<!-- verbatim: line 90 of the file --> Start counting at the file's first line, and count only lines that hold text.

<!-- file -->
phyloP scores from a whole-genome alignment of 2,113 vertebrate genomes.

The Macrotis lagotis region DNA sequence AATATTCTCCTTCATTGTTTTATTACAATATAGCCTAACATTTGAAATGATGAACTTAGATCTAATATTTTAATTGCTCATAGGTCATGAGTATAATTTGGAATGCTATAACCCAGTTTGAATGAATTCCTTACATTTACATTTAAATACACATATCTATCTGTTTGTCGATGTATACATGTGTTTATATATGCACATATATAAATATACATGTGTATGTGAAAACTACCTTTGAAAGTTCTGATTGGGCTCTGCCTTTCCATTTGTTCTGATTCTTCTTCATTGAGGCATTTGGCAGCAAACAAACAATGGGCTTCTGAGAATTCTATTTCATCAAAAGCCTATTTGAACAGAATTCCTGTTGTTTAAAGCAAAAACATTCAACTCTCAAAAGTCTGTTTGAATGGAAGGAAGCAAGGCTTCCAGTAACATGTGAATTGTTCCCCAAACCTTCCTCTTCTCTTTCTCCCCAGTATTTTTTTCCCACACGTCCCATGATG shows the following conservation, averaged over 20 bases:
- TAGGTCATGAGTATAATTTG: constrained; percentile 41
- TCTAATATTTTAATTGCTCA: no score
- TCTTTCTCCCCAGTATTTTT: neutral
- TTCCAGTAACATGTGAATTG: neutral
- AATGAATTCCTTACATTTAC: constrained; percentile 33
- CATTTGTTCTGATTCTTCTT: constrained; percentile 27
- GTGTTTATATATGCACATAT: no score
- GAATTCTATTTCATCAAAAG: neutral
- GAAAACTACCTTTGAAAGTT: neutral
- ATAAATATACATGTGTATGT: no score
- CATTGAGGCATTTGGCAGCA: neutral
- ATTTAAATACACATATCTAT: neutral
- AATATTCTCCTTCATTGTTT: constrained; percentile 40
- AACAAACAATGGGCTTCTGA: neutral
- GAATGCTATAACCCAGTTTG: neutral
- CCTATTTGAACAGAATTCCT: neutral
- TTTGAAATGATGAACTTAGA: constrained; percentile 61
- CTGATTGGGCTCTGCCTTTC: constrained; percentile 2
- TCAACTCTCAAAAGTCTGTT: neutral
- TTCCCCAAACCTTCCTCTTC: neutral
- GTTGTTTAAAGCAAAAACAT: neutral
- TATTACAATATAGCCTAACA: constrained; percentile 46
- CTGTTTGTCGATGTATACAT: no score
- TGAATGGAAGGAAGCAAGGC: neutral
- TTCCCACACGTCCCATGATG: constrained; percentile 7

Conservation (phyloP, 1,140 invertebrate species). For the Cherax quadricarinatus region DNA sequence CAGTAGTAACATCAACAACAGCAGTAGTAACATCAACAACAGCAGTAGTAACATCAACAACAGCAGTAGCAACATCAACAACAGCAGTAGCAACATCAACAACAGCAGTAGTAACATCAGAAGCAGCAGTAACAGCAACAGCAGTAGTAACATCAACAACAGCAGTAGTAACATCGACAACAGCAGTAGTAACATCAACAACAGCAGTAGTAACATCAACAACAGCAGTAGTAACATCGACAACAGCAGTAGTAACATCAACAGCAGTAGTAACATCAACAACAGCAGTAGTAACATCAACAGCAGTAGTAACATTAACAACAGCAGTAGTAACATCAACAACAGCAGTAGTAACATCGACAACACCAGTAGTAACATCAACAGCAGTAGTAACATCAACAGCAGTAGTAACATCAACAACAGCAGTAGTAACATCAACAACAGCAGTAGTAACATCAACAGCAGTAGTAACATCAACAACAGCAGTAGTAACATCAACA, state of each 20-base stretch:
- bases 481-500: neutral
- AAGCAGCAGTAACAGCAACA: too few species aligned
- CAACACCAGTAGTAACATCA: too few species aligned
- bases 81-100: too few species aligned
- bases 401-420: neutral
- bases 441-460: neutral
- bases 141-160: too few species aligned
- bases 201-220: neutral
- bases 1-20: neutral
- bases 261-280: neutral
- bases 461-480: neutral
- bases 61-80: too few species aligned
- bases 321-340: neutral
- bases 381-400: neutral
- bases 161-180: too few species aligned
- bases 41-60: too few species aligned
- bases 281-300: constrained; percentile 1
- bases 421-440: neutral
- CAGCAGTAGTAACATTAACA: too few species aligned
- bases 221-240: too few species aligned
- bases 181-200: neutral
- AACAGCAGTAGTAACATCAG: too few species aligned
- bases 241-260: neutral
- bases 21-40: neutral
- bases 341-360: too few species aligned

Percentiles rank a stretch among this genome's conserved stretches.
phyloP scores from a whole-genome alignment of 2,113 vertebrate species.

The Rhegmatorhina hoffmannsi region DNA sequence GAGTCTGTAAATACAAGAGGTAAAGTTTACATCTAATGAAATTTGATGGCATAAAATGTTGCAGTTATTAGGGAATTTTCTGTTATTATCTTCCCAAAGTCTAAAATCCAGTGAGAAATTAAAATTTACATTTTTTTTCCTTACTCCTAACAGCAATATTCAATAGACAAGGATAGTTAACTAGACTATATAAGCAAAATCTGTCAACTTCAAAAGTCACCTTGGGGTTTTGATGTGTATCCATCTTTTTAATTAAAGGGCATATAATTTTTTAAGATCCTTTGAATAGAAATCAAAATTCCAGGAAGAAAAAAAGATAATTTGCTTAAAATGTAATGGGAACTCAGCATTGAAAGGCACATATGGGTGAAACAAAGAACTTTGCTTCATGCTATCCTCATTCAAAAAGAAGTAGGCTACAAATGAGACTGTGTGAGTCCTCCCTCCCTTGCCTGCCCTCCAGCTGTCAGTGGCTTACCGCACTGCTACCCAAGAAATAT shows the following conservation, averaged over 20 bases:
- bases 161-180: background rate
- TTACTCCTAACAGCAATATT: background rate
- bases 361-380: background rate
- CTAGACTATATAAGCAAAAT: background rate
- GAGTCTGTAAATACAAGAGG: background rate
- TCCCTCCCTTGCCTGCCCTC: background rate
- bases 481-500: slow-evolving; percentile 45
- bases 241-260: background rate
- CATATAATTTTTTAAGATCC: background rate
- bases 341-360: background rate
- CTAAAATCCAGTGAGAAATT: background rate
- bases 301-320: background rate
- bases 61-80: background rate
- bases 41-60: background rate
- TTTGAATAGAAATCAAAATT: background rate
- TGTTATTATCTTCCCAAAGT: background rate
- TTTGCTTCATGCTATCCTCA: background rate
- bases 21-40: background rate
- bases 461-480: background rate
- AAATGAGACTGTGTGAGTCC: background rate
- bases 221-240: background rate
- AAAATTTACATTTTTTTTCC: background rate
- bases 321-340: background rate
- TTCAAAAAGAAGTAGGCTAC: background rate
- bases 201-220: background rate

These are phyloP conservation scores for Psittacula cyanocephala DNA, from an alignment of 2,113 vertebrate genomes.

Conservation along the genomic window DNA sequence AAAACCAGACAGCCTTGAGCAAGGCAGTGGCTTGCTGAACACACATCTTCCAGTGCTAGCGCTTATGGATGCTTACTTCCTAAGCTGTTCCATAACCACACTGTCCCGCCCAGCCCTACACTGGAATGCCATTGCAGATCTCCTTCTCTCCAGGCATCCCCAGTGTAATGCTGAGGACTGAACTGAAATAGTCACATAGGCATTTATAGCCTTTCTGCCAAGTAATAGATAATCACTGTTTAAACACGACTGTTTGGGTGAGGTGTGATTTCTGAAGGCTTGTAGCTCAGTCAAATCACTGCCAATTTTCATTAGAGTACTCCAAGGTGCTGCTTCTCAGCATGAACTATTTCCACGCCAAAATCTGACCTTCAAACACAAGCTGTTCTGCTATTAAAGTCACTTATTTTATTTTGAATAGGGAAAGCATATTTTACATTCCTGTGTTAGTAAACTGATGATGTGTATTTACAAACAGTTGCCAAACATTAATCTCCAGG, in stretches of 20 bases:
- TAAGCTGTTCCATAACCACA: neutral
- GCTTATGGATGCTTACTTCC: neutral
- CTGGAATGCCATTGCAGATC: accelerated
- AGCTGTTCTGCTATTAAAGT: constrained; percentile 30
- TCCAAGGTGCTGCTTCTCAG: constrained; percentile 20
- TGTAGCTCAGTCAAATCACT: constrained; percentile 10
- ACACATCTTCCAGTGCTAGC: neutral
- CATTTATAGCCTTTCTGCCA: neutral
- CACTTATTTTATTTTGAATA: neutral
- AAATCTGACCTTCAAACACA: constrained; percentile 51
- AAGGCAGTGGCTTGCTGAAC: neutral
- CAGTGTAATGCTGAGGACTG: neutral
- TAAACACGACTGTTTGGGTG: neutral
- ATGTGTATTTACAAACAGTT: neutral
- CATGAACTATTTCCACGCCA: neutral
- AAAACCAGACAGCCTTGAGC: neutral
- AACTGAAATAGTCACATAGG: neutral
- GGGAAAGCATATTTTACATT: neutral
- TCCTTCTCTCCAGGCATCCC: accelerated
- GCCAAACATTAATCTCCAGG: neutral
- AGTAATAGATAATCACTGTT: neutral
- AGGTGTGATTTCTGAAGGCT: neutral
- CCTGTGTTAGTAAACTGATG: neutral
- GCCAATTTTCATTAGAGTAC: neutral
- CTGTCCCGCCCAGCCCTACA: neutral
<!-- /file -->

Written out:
- ACACATCTTCCAGTGCTAGC: neutral